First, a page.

Sometimes the cybersleuth has too much curiosity – and that's fine too. But sometimes, the cybersleuth doesn't always have the right reasons or motivations. You do have to be careful – if it's just a curiosity, or a hobby, or a past-time, it can get to the point where too many people are getting involved or it's just not helpful.
JCH: Is this mostly a modern development or has there always been some level of civilian crime solving over the years?
Todd: There's always been the tipster, or the person trying to do the "citizen's arrest." There were even a lot of comedies back in the 50s and 60s with people getting involved with law enforcement, going to the station, and reporting things. It's always been there, it's just that the internet has given people the opportunity to do this en masse.
You can have too much of a good thing and the "helpfulness" can get in the way. If you are a cybersleuth, you might need to evaluate and think about what you're doing. This is not a game. I don't want to discourage anybody from being a cybersleuth. But don't overdo it. Sometimes things are happening behind the scenes that you don't know about. You might think the police aren't doing anything, when in fact, they are. Solving crimes isn't like a soap opera that plays out before your very eyes. Sometimes things are kept quiet on purpose.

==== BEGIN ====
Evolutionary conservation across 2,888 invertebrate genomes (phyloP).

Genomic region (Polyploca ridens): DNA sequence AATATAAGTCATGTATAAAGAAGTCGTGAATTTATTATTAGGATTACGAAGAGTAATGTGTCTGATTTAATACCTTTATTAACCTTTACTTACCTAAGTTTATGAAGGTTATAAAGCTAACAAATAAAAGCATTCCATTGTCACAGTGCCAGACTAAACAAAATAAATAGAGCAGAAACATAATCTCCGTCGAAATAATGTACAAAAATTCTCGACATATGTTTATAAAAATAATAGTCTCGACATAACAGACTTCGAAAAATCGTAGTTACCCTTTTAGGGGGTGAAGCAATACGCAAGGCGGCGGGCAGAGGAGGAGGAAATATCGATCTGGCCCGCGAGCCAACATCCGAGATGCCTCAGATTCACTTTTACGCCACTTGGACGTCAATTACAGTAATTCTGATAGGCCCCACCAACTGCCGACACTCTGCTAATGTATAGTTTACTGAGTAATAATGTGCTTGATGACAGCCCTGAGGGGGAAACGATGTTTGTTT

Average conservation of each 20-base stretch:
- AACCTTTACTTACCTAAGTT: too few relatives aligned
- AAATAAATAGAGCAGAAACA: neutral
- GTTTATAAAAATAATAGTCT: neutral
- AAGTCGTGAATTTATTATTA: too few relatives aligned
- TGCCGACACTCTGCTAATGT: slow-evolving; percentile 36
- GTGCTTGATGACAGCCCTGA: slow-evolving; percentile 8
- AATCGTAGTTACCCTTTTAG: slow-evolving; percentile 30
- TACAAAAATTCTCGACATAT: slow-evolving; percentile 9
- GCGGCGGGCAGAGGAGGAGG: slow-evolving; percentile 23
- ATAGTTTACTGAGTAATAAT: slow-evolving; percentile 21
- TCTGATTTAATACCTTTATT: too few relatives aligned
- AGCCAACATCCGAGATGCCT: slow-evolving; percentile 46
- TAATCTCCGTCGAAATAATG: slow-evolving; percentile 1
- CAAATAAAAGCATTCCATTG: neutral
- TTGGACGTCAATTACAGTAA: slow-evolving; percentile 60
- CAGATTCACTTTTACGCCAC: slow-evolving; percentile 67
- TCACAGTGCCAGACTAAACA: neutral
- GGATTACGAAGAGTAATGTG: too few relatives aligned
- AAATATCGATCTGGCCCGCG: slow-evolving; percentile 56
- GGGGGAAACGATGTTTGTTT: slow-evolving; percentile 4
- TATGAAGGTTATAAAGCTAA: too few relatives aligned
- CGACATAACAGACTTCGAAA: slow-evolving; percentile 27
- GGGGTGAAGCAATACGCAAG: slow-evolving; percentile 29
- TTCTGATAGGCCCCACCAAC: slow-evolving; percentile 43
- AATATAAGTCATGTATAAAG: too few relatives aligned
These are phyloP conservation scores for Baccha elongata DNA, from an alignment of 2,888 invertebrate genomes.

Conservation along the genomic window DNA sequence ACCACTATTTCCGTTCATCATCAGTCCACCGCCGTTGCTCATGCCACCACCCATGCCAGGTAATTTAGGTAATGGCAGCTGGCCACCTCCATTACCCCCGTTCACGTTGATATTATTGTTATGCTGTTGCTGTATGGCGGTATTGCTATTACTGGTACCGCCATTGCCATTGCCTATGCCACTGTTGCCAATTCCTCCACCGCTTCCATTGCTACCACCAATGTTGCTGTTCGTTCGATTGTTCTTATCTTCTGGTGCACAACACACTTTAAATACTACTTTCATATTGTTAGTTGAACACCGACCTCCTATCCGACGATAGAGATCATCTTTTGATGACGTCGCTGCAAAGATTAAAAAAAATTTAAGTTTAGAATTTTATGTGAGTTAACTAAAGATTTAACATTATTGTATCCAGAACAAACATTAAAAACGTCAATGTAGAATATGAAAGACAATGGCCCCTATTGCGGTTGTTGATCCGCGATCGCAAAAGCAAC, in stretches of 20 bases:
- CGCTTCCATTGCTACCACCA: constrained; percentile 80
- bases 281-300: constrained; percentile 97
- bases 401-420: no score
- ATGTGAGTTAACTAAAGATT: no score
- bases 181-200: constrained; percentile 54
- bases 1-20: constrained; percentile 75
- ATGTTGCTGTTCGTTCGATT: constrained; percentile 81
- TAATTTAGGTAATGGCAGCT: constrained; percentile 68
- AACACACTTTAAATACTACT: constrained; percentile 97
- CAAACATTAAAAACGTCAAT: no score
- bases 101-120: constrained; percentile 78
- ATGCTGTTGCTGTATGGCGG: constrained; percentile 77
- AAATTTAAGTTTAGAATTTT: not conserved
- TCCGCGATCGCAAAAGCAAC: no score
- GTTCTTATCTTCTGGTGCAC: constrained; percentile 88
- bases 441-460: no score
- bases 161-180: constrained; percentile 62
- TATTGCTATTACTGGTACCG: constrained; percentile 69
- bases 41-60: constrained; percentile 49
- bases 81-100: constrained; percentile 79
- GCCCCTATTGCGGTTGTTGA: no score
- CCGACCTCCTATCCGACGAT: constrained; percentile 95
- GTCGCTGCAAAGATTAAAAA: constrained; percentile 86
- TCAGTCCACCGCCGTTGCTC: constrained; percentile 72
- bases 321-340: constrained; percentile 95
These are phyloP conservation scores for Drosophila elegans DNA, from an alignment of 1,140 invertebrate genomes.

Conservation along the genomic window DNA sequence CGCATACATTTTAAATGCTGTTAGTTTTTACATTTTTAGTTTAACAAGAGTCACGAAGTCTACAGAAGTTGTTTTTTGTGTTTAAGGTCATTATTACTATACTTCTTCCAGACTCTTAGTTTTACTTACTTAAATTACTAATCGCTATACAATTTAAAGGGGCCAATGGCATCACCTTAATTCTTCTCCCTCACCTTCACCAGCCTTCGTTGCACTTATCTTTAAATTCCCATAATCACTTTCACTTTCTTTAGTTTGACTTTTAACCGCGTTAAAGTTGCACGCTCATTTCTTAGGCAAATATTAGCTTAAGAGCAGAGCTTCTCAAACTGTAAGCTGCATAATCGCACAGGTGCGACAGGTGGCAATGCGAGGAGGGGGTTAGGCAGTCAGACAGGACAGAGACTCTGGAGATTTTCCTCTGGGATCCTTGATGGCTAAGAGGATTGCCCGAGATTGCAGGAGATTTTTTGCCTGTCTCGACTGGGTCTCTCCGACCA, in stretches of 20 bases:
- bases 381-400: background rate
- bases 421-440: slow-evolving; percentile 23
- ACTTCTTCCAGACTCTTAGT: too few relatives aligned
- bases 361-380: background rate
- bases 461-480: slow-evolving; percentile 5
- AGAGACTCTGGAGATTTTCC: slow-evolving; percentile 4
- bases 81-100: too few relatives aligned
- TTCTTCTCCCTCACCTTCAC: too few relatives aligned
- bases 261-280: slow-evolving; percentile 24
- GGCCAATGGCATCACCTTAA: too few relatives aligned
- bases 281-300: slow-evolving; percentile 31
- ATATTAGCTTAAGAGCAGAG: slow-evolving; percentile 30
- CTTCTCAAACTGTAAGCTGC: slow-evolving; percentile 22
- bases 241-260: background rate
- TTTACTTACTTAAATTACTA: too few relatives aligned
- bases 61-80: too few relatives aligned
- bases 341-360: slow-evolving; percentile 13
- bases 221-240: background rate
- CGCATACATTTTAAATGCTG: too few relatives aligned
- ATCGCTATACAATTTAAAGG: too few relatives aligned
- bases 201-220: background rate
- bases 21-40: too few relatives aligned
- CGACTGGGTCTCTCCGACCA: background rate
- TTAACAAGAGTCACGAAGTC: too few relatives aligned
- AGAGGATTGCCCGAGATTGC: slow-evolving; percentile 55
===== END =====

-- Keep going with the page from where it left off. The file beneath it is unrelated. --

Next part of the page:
JCH: For some agencies, the idea of a "Sherlock Holmes" or other similar cybersleuths who just want to give law enforcement additional information might seem like a nuisance. How can these law enforcement agencies channel these civilians to make sure that it's a help rather than a hindrance?
Todd: You've heard the word "crowdsourcing?" Crowdsourcing can work in crime, but it can be scary. Crowdsourcing can be a bit like a stampede – but sometimes with stampedes, someone gets trampled. Crowdsourcing crime tips or information can send people in a direction you're not expecting, or you could have too many people doing too many things, or you can end up having a lot of people sending you the same tip.